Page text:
Beyond TSS, there were other exciting findings. In two of four studies, that investigated infections, there was a reported decrease in candidiasis (yeast infections) as well as bacterial vaginosis among those who had used cups for nine months or more. It was suggested that perhaps the porous and non-toxic materials used to create cups might actually help maintain a healthy vaginal environment and pH.

Lastly, while there were few negative reports, most consisted of internal pressure that caused urinary incontinence or an inability to fully empty the bladder —  both of which were alleviated once the cup was removed. Not to toot our own horn, but we’d feel remiss if we didn’t mention that choosing the right cup for your body certainly plays a role in how the cup fits in the vaginal canal and whether or not it’s comfortable or causes unpleasant pressure. Our menstrual cup quiz is the best way to begin narrowing down the choices to meet your unique needs.

Menstrual Cup Cost & Environmental Effectiveness

Cost and environmental impact are two of the most common reasons we hear that people initially switch to a menstrual cup. The results of this study were quite eye-opening in this regard!

As compared to tampons (12 per period), consistent use of a cup can reduce the overall cost by 93% and waste by 94%

As compared to pads (12 per period), consistent use of a cup can reduce the overall cost by 95% and waste by 96%

They noted cup availability in 99 countries with a median price of $24 USD across 145 brands. After the initial investment is made, a cup can be safely used for up to 10 years!

Unexpected Menstrual Cup Findings

Along with the expected, there were some pretty interesting findings from this study analysis. Like that fact that one study showed that cup users reported a significant decrease in time spent doing laundry (and cost savings on soaps!) compared to pads and rags. Likewise, while cloth pads are a good option, the ability to wash and dry them privately is a concern and big hurdle for some.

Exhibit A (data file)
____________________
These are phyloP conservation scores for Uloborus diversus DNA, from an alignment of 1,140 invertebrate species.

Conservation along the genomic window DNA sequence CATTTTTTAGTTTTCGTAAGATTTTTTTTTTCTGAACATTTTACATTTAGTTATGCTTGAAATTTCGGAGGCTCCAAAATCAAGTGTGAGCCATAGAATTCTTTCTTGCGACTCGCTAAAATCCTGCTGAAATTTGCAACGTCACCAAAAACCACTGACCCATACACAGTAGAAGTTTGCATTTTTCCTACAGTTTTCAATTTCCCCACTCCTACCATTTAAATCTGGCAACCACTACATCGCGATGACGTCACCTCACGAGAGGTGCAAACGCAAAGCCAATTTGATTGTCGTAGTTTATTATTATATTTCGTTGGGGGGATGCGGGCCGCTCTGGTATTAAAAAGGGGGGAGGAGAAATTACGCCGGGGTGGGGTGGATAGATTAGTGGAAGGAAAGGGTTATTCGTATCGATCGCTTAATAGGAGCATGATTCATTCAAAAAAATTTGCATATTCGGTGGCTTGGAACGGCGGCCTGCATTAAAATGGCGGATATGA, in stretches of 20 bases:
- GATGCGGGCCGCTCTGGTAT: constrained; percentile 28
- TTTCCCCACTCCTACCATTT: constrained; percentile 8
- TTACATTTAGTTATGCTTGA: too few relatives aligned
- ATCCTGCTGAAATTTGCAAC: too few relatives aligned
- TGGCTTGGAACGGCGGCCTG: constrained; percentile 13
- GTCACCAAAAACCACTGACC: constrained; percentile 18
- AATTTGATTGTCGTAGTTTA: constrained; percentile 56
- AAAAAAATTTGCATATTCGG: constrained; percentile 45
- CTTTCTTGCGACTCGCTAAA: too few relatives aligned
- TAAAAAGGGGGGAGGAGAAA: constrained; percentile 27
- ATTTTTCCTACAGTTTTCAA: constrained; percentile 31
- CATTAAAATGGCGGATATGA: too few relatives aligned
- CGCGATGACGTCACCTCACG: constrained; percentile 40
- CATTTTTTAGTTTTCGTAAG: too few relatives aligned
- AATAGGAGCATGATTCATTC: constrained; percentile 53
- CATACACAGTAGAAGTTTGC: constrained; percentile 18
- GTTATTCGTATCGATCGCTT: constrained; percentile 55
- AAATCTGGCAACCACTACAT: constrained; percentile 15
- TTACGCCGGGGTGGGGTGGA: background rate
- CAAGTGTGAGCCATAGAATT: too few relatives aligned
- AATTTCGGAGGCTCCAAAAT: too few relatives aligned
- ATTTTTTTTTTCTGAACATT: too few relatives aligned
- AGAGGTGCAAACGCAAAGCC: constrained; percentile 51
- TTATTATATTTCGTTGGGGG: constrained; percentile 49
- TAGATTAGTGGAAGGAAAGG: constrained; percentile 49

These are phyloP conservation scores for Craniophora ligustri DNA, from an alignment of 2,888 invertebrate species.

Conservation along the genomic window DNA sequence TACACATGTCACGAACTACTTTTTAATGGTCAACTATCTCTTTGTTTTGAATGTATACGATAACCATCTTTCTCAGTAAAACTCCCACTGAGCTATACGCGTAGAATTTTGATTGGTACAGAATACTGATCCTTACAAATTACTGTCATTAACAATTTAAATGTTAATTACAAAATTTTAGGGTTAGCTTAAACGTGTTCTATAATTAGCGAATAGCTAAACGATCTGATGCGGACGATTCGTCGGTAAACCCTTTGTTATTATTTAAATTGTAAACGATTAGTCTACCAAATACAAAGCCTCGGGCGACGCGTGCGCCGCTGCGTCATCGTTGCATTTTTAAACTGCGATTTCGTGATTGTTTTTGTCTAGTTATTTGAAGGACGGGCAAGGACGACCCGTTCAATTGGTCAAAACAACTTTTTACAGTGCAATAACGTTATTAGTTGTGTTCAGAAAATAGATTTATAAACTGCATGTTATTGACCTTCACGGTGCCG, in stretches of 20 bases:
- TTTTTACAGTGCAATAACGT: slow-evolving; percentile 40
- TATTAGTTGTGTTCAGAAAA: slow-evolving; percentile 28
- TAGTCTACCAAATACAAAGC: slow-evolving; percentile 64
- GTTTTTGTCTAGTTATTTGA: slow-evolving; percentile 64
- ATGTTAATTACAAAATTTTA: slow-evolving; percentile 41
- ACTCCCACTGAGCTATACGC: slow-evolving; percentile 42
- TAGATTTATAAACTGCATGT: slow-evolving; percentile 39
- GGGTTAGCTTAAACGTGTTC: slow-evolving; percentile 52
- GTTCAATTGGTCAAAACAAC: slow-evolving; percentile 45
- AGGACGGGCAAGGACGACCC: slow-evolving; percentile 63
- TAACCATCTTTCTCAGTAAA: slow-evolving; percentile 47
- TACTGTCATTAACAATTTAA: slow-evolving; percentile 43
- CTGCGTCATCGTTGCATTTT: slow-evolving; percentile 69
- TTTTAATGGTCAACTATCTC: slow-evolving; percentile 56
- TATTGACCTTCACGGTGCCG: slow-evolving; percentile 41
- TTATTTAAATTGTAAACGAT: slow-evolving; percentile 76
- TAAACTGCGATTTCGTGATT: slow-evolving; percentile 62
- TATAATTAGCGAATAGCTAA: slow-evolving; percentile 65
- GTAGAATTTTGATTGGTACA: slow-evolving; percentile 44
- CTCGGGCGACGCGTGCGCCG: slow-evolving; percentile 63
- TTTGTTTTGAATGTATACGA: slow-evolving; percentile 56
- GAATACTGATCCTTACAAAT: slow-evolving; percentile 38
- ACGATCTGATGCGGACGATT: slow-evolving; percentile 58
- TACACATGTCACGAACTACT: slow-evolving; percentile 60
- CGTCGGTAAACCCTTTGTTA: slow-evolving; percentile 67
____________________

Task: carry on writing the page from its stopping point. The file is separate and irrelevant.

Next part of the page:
While we have often heard about access to period products helping make it possible for girls to attend school, one aspect that we had never considered, or been made aware of, was the possibility that programs that provide access to period products could decrease the need for transactional sex (which according to STRIVE, “refers to non-commercial, non-marital sexual relationships motivated by the implicit assumption that sex will be exchanged for material benefit or status”) in order to be able to purchase menstrual protection. One study of schoolgirls in rural Kenya noted significantly lower rates of STIs among the students who were given cups or pads by programs, citing a lower exposure to transactional sex as the likely reason.

Next Steps for Menstrual Cups

It’s wonderful, as advocates, to see the culmination of so much work and research. With cups still being relatively new to the scene (despite being invented more than 80 years ago) we understand how difficult it can be to put together studies, so a review like this that puts so much effort into combining though all of the hard work that has been done over the years is such a gift. We are proud to be in this space and to have something concrete to point to that shows that menstrual cups really are as effective and safe as other menstrual care products, perhaps more-so.

As noted in the study, we would also love to see menstrual cups included in unbiased digital and printed materials that are used in puberty education, as well as menstrual and reproductive health programs. Education and peer support can be vital to the successful, long-term use of menstrual cups.

There are organizations on the ground doing this work and New Zealand recently made a progressive step, announcing the inclusion of menstrual cups to their assistance program. It’s clear how far we have to go when it comes to menstrual cup education, but this study can help propel us to new levels of access and information. We are only just beginning to see the start of an amazing new chapter for menstrual health!

Amanda Hearn

Amanda Hearn is a self-taught graphic designer, website jack-of-all trades (ish), writer, and co-founder of Put A Cup In It. In her free time she enjoys gaming, great food, and making memories with her three rapidly aging children.